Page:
High Spirits: I tried marijuana edibles for the first time in November. It was pleasant to feel my brain slow down for about 5 hours. No time to do it again till February, I imagine. I really need to readjust my work-life balance.

Salem’s Lot: Studying witchcraft this year has brought me great satisfaction, mind-body integration, and optimism. ICYMI, I blogged about it earlier this month. My first year of training will wrap up in March 2022. Time to start selecting my magickal name, which may coincide with applying for a new passport and driver’s license with a male gender marker. (My desire for gender affirmation conflicts with my basic laziness regarding paperwork and my Ron-Swanson-esque opinion that my gender is none of the government’s business anyway.)

Personal Soundtrack: Remember that week in January when everyone was singing sea shanties on TikTok? I got hooked on The Longest Johns, and particularly their song “Bones in the Ocean”, a poignant ode to survivor guilt that seemed extra meaningful as America’s COVID death toll reached 800,000. The Young Master independently discovered this song at summer camp and now we listen to shanties together on Spotify. His fourth-grade music teacher also introduced him to 2Cellos, an energetic pair of HOT guys who play pop tunes in a classical style. And I still can’t get enough of that German Karneval music.

Bookbag: Some of the extremely homosexual books I enjoyed this year were Aden Polydoros’ Jewish paranormal mystery The City Beautiful, Brandon Taylor’s literary short fiction collection Filthy Animals, and the poetry collections Mutiny by Phillip B. Williams and The Malevolent Volume by Justin Phillip Reed. I’d been meaning to read Glen David Gold’s historical novel about vaudeville magicians, Carter Beats the Devil, for almost 20 years, and it was all I hoped for and more. Julie Murphy’s queer YA romance Pumpkin gave me the courage to sign up for a transgender runway show next month. Pictures forthcoming!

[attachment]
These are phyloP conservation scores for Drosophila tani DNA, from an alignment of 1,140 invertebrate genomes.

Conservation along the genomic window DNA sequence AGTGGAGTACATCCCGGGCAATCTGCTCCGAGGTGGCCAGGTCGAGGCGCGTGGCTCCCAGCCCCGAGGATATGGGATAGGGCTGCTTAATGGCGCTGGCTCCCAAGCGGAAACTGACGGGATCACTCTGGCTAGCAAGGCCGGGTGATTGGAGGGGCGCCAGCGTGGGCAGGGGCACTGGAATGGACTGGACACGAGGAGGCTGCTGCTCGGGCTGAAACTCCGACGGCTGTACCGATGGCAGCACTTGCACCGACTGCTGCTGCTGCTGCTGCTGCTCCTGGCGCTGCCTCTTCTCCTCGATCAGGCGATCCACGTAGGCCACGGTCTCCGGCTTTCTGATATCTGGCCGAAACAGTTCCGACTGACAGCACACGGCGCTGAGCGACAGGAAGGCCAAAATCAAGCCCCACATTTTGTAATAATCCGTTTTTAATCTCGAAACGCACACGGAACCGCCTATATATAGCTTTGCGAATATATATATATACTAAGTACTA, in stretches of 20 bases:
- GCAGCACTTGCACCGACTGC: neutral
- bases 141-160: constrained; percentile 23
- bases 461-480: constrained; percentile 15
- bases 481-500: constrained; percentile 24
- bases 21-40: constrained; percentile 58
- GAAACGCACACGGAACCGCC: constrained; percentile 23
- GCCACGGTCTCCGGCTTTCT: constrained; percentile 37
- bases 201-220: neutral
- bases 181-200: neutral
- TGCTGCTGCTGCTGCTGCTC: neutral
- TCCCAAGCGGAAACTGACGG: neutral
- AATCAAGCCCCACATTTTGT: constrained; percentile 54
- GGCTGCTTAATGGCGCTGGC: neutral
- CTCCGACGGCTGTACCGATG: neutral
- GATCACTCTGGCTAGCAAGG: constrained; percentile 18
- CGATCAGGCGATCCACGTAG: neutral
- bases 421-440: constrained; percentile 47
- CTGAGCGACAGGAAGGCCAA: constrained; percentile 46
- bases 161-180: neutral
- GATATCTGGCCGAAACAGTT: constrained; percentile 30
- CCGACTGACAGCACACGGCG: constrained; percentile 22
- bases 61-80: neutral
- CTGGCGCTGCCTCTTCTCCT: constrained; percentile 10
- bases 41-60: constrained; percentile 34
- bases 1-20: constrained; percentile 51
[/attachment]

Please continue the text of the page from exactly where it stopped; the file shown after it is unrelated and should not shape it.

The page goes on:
The Writing Life: I finished a major revision of my novel Origin Story with guidance from the peerless editor/sensitivity reader Denne Michele Norris, co-host of Food 4 Thot Podcast and the new editor-in-chief of Electric Lit.

Once again, I took part in the 30 Poems in November fundraiser for the Center for New Americans, while binge-watching “The Sopranos” on HBO’s streaming service. The conjunction of those two pastimes generated The Waste-Management Land, a poetry chapbook manuscript in need of a good home.

My third full-length poetry collection, Made Man, comes out in February from Little Red Tree and is now available to pre-order. Cover art and interior illustrations by Tom W. Taylor a/k/a The Poet Spiel. This book explores female-to-male transition and gay masculine identity through the voices of unusual objects and fictional characters. Enjoy the opening poem, first published in Crosswinds Poetry Journal.

Self-Portrait as Pastry Box

Under my roof, cathedrals of piped
icing breathe out the sacred stale
sweetness of cream and cardboard
white as a right-hand man’s
final satin bed.
Under my roof we pay our respects.
The family is a thin shelter, soon wet.
If you don’t believe me, open
and see the red smash where tiered berries kissed
the jostled lid. No shifting
the ingredients. No loose knots in the string.
Under my roof I’ll thank you
not to take knives in vain.
Remember him who was lifted
from the river, from the box he was sealed in.
The snapped wafer laid on your tongue like a secret